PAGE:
# Converting binary numbers to floating point format using single-precision IEEE 754

 P: 7 1. The problem statement, all variables and given/known data The problem is how to begin converting 111011.0101 into floating point. I actually did begin looking at the first digit number "1" and identify that it is a negative since is one and zero is positive. Then I try working 111011.0101 separately by splitting 111011 for now and do 0101 after. I am not exactly sure if the decimal between the digits suggest a mantissa, so that is another question I need to be point out on. Finally, believe I let the following digits 111011 represented by bits. For example: let first digit be 128, let second digit be 64, let third digit be 32, let forth digit be 16, etc. Then I'm stuck on the part where calculation are suppose to be made? Note: Here is the question in case I was not clear - Convert the following binary numbers to floating-point format using single-precision IEEE 754 format. Convert your answer to hexadecimal format. Convert this 111011.0101 to floating point. 2. Relevant equations No equations. I'm not sure if there is suppose to be a mantissa somewhere in the digits. 3. The attempt at a solution Unfinished solution, full calculations has not been completed yet. 1. The problem statement, all variables and given/known data
 P: 7 Help is appreciated :D
Mentor
P: 21,408
 Quote by brian.L 1. The problem statement, all variables and given/known data The problem is how to begin converting 111011.0101 into floating point. I actually did begin looking at the first digit number "1" and identify that it is a negative since is one and zero is positive. Then I try working 111011.0101 separately by splitting 111011 for now and do 0101 after.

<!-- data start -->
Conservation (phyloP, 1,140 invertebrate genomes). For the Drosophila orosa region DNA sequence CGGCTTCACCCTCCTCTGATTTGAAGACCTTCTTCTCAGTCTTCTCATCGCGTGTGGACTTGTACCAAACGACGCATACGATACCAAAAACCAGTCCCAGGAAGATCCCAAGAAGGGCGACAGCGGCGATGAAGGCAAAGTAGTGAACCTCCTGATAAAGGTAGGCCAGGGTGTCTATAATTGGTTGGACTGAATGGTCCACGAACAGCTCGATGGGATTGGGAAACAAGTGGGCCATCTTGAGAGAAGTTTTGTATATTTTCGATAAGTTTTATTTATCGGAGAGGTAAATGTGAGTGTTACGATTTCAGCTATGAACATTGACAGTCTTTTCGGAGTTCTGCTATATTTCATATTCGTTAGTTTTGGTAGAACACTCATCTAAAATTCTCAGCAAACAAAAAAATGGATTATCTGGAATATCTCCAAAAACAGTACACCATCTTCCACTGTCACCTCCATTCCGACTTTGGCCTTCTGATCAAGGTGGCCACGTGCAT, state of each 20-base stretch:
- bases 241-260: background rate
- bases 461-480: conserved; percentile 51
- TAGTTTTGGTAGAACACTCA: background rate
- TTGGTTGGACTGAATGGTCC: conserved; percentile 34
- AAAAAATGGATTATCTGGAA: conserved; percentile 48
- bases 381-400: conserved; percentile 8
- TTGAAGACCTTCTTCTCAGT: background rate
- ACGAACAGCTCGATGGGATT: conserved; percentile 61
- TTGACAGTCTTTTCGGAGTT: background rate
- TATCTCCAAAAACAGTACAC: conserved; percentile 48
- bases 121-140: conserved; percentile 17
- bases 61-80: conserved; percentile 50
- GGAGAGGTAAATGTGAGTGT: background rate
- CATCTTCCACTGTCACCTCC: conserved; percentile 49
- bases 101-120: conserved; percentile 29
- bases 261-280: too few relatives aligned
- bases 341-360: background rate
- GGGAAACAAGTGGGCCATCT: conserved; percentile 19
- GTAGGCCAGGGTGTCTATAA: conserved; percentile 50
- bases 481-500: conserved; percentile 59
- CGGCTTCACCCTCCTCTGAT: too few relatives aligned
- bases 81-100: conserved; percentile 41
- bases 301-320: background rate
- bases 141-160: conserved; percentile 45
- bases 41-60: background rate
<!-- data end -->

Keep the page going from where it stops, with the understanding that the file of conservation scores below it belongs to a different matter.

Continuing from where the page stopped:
Since the most-significant bit is 1, the number is considered negative. The rest of the number's bit pattern is 11011.0101, with the first 1 removed.

Your number could be written in a quasi-scientific notation as -11011.0101 X 20. You can move the binary point to the left, simultaneously adjusting the exponent on 2. This is similar to changing 120.3 X 103 to 1.203 X 105.

So -11011.0101 X 20 = -.110110101 X 25.

You're going to have to look at IEEE 754 to see what else you need to do to convert this number to a floating point format.
 Quote by brian.L I am not exactly sure if the decimal between the digits suggest a mantissa, so that is another question I need to be point out on. Finally, believe I let the following digits 111011 represented by bits. For example: let first digit be 128, let second digit be 64, let third digit be 32, let forth digit be 16, etc. Then I'm stuck on the part where calculation are suppose to be made? Note: Here is the question in case I was not clear - Convert the following binary numbers to floating-point format using single-precision IEEE 754 format. Convert your answer to hexadecimal format. Convert this 111011.0101 to floating point. 2. Relevant equations No equations. I'm not sure if there is suppose to be a mantissa somewhere in the digits. 3. The attempt at a solution Unfinished solution, full calculations has not been completed yet.

P: 7
Converting binary numbers to floating point format using single-precision IEEE 754

 Quote by Mark44 Since the most-significant bit is 1, the number is considered negative. The rest of the number's bit pattern is 11011.0101, with the first 1 removed. Your number could be written in a quasi-scientific notation as -11011.0101 X 20. You can move the binary point to the left, simultaneously adjusting the exponent on 2. This is similar to changing 120.3 X 103 to 1.203 X 105. So -11011.0101 X 20 = -.110110101 X 25. You're going to have to look at IEEE 754 to see what else you need to do to convert this number to a floating point format.
Oh, one more question. Is the question going to end up with a different result if there is mantissa?
 Mentor P: 21,408 What do you think a mantissa is?
P: 7
 Quote by Mark44 What do you think a mantissa is?
Mantissa replaces any first digit that are negative into zero?
 Mentor P: 21,408 I can tell that was totally a guess. http://en.wikipedia.org/wiki/Significand And since you don't seem to have much of a clue about the IEEE standard in your thread title, here's a link to a wiki article on it - http://en.wikipedia.org/wiki/IEEE_754

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